Ed Kemmick/Last Best News permalink
A tepee sits in a picnic area near the visitor center.
As a pre-event kickoff to the Montana Preservation Road Show that began in Red Lodge a little later in the day, a handful of visitors took a ranger-guided tour of Pictograph Cave State Park on Wednesday morning.
I’d taken the tour before, many years ago, and had been back to the caves more than a few times on my own, but like Pompeys Pillar and a few other area landmarks, there are some places that we who live here should keep going back to, to remind us how lucky we are.
Park Manager Jarret Kostrba, who led the tour, told visitors that in addition to the collection of cave drawings, the state park is home to bears, bobcats, mountain lions, coyotes, redtail hawks and any number of smaller creatures—including the rattlesnakes that are the subject of several warning signs.
After mentioning those animals, Kostrba added, “there are all these gifts that are here, right outside of town.” You shouldn’t even need a smart phone to find the park: just take Highway 87 behind MetraPark, go over Interstate 90 and turn right on Coburn Road. Then follow Coburn six miles to its end.
The park sits in a steep bowl hemmed in by towering sandstone cliffs. A three-quarter-mile trail takes you to Pictograph Cave, Middle Cave and Ghost Cave. There is a picnic area in a tree-lined swale at the bottom of the trail, near the visitor center.
If you haven’t been to the park since the visitor center was built seven years ago, there’s another reason to go back. It is small but packed with interesting displays and explanatory kiosks. You can see artifacts that include first-starting kits, trade items, arrow and spear points, food processing tools and ornaments.
They represent a tiny portion of what was found in Pictograph Cave starting in 1937, when archaeologists and Works Progress Administration employees undertook what was the first major archaeological dig on the Northern Plains. They recovered more than 30,000 artifacts.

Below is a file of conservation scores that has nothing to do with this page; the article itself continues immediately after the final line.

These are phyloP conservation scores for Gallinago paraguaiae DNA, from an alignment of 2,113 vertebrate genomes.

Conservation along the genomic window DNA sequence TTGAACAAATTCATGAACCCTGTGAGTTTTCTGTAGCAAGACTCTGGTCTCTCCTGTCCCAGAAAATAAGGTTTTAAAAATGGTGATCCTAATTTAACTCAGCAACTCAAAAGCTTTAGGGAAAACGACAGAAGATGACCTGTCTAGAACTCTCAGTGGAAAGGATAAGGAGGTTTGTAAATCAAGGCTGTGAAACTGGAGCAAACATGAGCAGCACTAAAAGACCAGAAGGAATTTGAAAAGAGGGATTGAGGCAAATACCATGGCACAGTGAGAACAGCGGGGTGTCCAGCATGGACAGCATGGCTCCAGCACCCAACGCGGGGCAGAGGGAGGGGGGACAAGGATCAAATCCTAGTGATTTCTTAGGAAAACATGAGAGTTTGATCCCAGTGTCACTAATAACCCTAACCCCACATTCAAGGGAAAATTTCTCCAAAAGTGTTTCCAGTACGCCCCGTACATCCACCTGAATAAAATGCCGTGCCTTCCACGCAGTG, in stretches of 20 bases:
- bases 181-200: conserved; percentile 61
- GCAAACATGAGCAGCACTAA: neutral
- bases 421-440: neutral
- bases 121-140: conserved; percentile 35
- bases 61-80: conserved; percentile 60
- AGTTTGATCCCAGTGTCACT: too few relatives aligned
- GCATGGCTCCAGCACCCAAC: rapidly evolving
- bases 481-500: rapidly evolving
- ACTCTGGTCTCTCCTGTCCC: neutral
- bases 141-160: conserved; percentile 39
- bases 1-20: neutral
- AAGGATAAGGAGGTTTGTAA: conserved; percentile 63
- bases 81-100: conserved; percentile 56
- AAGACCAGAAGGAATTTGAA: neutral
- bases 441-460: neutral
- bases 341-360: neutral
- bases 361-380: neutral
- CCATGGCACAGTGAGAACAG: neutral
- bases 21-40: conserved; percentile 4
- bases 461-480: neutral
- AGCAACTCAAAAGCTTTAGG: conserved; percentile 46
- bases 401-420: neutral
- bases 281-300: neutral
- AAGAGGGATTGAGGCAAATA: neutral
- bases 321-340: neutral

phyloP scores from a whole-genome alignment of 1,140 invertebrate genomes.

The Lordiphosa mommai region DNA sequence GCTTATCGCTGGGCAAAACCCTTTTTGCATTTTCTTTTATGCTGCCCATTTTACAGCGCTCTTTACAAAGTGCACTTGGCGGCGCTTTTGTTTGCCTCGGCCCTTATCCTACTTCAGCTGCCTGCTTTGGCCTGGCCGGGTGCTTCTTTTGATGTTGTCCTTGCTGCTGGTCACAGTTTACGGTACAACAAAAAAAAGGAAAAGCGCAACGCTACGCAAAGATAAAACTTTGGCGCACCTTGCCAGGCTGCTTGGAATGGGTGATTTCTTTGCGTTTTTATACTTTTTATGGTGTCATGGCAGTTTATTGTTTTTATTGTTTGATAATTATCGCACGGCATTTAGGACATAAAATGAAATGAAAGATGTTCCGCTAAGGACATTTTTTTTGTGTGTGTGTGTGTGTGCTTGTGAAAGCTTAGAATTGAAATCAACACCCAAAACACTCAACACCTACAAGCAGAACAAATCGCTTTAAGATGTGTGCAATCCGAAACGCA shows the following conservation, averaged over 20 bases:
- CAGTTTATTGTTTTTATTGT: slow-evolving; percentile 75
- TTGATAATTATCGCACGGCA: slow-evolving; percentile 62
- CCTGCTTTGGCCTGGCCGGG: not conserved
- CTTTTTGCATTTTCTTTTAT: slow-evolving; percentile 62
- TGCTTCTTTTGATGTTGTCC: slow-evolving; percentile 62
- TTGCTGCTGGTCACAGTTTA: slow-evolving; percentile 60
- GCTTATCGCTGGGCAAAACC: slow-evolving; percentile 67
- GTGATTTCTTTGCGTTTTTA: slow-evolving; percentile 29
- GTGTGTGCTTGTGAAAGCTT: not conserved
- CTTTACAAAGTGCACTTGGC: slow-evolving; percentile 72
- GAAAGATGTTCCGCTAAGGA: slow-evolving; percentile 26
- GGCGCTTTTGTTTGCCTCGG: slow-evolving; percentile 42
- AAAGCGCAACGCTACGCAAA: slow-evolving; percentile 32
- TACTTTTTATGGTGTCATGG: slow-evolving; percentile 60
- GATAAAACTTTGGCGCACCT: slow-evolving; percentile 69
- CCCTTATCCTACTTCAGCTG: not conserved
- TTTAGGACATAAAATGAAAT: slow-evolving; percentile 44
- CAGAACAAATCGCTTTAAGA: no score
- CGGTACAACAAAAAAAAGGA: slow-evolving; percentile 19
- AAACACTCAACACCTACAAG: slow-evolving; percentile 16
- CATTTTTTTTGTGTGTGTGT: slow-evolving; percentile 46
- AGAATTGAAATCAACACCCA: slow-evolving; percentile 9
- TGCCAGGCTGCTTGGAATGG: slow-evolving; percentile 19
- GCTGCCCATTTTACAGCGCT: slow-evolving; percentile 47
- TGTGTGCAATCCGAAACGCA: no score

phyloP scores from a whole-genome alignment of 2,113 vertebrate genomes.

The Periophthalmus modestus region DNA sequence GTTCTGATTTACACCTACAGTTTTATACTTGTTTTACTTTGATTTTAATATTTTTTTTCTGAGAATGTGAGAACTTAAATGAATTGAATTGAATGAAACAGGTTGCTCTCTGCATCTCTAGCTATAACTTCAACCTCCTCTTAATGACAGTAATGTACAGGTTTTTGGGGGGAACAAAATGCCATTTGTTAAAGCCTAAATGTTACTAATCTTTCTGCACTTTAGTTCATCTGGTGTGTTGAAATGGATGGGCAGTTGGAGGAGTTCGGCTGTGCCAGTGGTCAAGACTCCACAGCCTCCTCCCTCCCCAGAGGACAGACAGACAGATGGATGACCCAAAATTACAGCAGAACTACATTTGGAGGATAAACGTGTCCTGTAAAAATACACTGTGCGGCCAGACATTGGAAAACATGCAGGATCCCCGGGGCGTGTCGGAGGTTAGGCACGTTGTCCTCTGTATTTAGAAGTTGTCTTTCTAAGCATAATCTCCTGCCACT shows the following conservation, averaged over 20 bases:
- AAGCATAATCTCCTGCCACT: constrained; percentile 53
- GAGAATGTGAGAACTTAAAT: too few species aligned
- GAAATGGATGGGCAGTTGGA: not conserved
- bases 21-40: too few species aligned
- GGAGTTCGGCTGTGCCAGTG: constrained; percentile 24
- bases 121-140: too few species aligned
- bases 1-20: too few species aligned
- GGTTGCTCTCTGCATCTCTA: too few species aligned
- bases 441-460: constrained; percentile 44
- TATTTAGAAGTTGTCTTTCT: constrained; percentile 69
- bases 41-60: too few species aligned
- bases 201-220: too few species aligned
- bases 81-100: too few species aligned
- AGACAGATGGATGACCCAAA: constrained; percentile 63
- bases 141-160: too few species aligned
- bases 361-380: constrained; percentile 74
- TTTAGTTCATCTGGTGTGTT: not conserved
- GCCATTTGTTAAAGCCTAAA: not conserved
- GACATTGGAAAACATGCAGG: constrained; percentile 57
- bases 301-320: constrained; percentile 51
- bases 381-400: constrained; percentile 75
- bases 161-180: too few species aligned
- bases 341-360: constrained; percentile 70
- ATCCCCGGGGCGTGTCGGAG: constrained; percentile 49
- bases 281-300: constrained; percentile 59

That’s the good news. The bad news is that the site quickly became popular, attracting 10,000 visitors in the first year of the excavation—and many of those visitors were given arrowheads or other “souvenirs.”
It was once thought that the caves had been subject to regular occupation beginning 8,000 to 10,000 years ago, but Sara Scott, an archaeologist and coordinator of Fish, Wildlife and Parks’ Heritage Resources Program, who was also on the tour Wednesday, said radio-carbon dating now suggests the caves began to be used about 4,000 years ago.
Still, as Kostrba said, that is a very long time. The area was important not only for the natural shelter provided by the caves. In addition to all the animals in the area, Kostrba said, there is an abundance of edible and medicinal plants, including wild mint, sumac, chokecherry, sunflowers and wild roses.
There is also a freshwater spring in the valley, and down below it, where Bitter Creek flows into the Yellowstone River, there is a ford where the river could be crossed in low water. Just west of the caves is the 12,000-year-old Bad Pass Trail, which made the area “a real crossroads,” Kostrba said.
Evidence of wide-ranging trade was found among the artifacts. There was a caribou horn fashioned into a harpoon point, indicating West Coast origins, and a big sea turtle shell.
Still later, after the caves were no longer used for habitation, various tribes used the site for ceremonial purposes. A high cliff above Pictograph Cave was reportedly a frequently used fasting site. For Native Americans, Kostrba said, “it was and still is a very sacred place.”
And then there are the pictographs themselves. Only 10 or so pictographs, all painted in red, are clearly visible from the viewing platform. But as Kostrba explained, calcium deposits on the pictographs are temporarily lifted when rainwater or snowmelt percolates through the sandstone and flows over the face of the cave, exposing 30 or 40 other images.
The most striking and vivid pictograph shows seven flintlock rifles, 23 red marks under the guns and a depiction of a beaver. Kostrba said no one knows for sure, but the scene may refer to an incident in the early 1800s when French fur trappers were ambushed by Blackfoot Indians.
Barely 15 feet from that pictograph there was a turtle pictograph that fell off the cave wall in 2013. Charcoal pigment in the drawing was radio carbon dated to about 250 B.C., when Cleopatra was in Egypt.
Whether you take a ranger-guided tour or go on your own, reading the many interpretive signs, there is always something new to see or to learn. And though Pictograph Cave is the 10th-most-visited state park in Montana, with about 60,000 visitors a year, it is generally quiet and peaceful.
After a picnic lunch at the park, Preservation Road Show attendees were invited to continue on to Plenty Coups State Park in Pryor for another guided tour. I couldn’t make that trip, but I did write about a visit to that park a little under two years ago.